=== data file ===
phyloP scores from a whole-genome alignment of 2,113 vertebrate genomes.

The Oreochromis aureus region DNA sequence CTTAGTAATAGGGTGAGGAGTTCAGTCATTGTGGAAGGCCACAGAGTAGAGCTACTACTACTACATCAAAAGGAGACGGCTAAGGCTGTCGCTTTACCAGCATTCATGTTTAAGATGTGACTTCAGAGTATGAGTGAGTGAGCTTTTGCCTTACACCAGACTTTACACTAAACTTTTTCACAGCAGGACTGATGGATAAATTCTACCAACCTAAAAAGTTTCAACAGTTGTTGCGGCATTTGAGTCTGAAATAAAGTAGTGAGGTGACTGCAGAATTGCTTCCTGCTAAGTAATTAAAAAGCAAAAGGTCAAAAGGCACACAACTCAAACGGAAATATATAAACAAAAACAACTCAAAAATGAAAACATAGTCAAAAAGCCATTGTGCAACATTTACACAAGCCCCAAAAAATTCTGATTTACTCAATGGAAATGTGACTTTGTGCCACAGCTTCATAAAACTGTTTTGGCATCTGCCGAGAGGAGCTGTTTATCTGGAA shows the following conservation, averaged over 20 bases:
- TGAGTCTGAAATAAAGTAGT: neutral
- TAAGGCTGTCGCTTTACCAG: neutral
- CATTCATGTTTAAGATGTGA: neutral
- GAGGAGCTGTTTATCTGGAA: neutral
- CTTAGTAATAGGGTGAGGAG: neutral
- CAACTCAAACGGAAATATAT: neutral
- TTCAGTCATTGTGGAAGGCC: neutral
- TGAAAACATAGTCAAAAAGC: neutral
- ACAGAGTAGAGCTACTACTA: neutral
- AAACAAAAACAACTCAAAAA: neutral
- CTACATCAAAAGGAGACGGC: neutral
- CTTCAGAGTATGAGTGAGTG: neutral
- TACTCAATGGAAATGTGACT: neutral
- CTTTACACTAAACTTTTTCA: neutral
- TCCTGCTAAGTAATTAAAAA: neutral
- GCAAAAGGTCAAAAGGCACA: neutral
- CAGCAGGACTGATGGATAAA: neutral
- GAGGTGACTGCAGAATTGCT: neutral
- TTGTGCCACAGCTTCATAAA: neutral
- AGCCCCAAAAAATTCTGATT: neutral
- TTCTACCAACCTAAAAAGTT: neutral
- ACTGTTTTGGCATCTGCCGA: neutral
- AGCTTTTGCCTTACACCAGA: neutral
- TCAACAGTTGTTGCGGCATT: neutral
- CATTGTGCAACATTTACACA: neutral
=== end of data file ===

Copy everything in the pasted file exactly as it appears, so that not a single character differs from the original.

phyloP scores from a whole-genome alignment of 2,113 vertebrate genomes.

The Oreochromis aureus region DNA sequence CTTAGTAATAGGGTGAGGAGTTCAGTCATTGTGGAAGGCCACAGAGTAGAGCTACTACTACTACATCAAAAGGAGACGGCTAAGGCTGTCGCTTTACCAGCATTCATGTTTAAGATGTGACTTCAGAGTATGAGTGAGTGAGCTTTTGCCTTACACCAGACTTTACACTAAACTTTTTCACAGCAGGACTGATGGATAAATTCTACCAACCTAAAAAGTTTCAACAGTTGTTGCGGCATTTGAGTCTGAAATAAAGTAGTGAGGTGACTGCAGAATTGCTTCCTGCTAAGTAATTAAAAAGCAAAAGGTCAAAAGGCACACAACTCAAACGGAAATATATAAACAAAAACAACTCAAAAATGAAAACATAGTCAAAAAGCCATTGTGCAACATTTACACAAGCCCCAAAAAATTCTGATTTACTCAATGGAAATGTGACTTTGTGCCACAGCTTCATAAAACTGTTTTGGCATCTGCCGAGAGGAGCTGTTTATCTGGAA shows the following conservation, averaged over 20 bases:
- TGAGTCTGAAATAAAGTAGT: neutral
- TAAGGCTGTCGCTTTACCAG: neutral
- CATTCATGTTTAAGATGTGA: neutral
- GAGGAGCTGTTTATCTGGAA: neutral
- CTTAGTAATAGGGTGAGGAG: neutral
- CAACTCAAACGGAAATATAT: neutral
- TTCAGTCATTGTGGAAGGCC: neutral
- TGAAAACATAGTCAAAAAGC: neutral
- ACAGAGTAGAGCTACTACTA: neutral
- AAACAAAAACAACTCAAAAA: neutral
- CTACATCAAAAGGAGACGGC: neutral
- CTTCAGAGTATGAGTGAGTG: neutral
- TACTCAATGGAAATGTGACT: neutral
- CTTTACACTAAACTTTTTCA: neutral
- TCCTGCTAAGTAATTAAAAA: neutral
- GCAAAAGGTCAAAAGGCACA: neutral
- CAGCAGGACTGATGGATAAA: neutral
- GAGGTGACTGCAGAATTGCT: neutral
- TTGTGCCACAGCTTCATAAA: neutral
- AGCCCCAAAAAATTCTGATT: neutral
- TTCTACCAACCTAAAAAGTT: neutral
- ACTGTTTTGGCATCTGCCGA: neutral
- AGCTTTTGCCTTACACCAGA: neutral
- TCAACAGTTGTTGCGGCATT: neutral
- CATTGTGCAACATTTACACA: neutral